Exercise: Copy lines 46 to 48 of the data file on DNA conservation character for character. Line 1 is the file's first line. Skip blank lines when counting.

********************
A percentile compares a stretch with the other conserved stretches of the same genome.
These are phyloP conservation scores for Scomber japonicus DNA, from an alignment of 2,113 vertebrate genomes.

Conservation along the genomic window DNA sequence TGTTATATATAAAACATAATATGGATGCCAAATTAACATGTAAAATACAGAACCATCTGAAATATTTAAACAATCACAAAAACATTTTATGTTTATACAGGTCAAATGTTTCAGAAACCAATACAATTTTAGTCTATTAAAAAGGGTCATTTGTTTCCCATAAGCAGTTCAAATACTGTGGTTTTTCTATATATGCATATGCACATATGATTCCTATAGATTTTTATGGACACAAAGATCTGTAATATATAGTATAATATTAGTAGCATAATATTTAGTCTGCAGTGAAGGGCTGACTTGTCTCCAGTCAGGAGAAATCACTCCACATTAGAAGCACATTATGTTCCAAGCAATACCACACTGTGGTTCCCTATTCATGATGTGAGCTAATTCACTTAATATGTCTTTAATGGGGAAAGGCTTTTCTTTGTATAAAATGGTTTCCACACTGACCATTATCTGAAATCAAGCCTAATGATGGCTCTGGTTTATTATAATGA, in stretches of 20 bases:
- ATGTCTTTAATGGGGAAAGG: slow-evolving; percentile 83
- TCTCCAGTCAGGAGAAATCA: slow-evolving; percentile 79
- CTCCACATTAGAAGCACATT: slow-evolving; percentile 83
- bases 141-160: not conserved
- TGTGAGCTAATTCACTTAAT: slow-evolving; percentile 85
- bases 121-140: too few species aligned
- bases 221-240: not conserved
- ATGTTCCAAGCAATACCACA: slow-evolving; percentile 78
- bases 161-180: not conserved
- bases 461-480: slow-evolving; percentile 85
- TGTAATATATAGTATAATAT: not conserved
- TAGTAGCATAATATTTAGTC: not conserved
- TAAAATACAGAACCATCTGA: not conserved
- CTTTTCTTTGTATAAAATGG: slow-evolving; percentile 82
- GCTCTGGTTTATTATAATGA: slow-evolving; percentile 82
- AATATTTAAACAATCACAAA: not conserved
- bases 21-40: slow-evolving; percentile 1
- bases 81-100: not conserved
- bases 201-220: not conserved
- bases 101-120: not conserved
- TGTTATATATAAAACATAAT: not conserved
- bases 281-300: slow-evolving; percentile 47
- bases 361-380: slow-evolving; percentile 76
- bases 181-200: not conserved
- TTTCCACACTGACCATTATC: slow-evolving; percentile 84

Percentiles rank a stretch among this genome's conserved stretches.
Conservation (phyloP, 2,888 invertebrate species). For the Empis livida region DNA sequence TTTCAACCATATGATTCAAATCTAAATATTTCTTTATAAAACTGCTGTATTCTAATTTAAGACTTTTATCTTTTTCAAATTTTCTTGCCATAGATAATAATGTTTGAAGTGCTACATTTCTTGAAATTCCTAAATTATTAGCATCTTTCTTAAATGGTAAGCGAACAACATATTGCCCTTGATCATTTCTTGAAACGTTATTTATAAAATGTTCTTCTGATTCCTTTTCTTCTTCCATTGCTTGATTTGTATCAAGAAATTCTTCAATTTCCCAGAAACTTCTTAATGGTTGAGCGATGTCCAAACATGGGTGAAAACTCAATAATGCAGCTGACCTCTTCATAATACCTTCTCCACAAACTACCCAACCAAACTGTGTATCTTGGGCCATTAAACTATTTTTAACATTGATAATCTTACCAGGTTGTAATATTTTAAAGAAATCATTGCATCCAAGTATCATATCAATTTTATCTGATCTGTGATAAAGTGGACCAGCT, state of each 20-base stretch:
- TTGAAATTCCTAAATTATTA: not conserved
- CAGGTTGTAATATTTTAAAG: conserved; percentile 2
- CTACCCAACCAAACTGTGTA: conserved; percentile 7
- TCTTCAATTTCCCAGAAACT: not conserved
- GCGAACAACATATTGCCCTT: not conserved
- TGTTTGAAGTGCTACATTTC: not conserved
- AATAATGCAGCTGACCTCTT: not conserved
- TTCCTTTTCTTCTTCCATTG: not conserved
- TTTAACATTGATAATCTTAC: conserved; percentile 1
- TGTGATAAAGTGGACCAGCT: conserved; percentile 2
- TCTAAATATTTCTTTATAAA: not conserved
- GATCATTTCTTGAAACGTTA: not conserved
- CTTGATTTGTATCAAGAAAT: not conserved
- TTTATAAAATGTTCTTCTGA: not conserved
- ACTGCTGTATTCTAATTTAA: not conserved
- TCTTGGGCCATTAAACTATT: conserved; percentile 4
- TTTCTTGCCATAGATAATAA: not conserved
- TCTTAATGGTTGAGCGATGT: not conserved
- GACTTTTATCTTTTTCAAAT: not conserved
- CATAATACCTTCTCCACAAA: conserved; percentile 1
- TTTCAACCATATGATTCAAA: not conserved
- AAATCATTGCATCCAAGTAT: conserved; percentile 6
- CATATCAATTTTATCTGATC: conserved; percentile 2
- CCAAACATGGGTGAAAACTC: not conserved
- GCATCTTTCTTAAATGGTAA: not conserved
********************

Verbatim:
- TCTTGGGCCATTAAACTATT: conserved; percentile 4
- TTTCTTGCCATAGATAATAA: not conserved
- TCTTAATGGTTGAGCGATGT: not conserved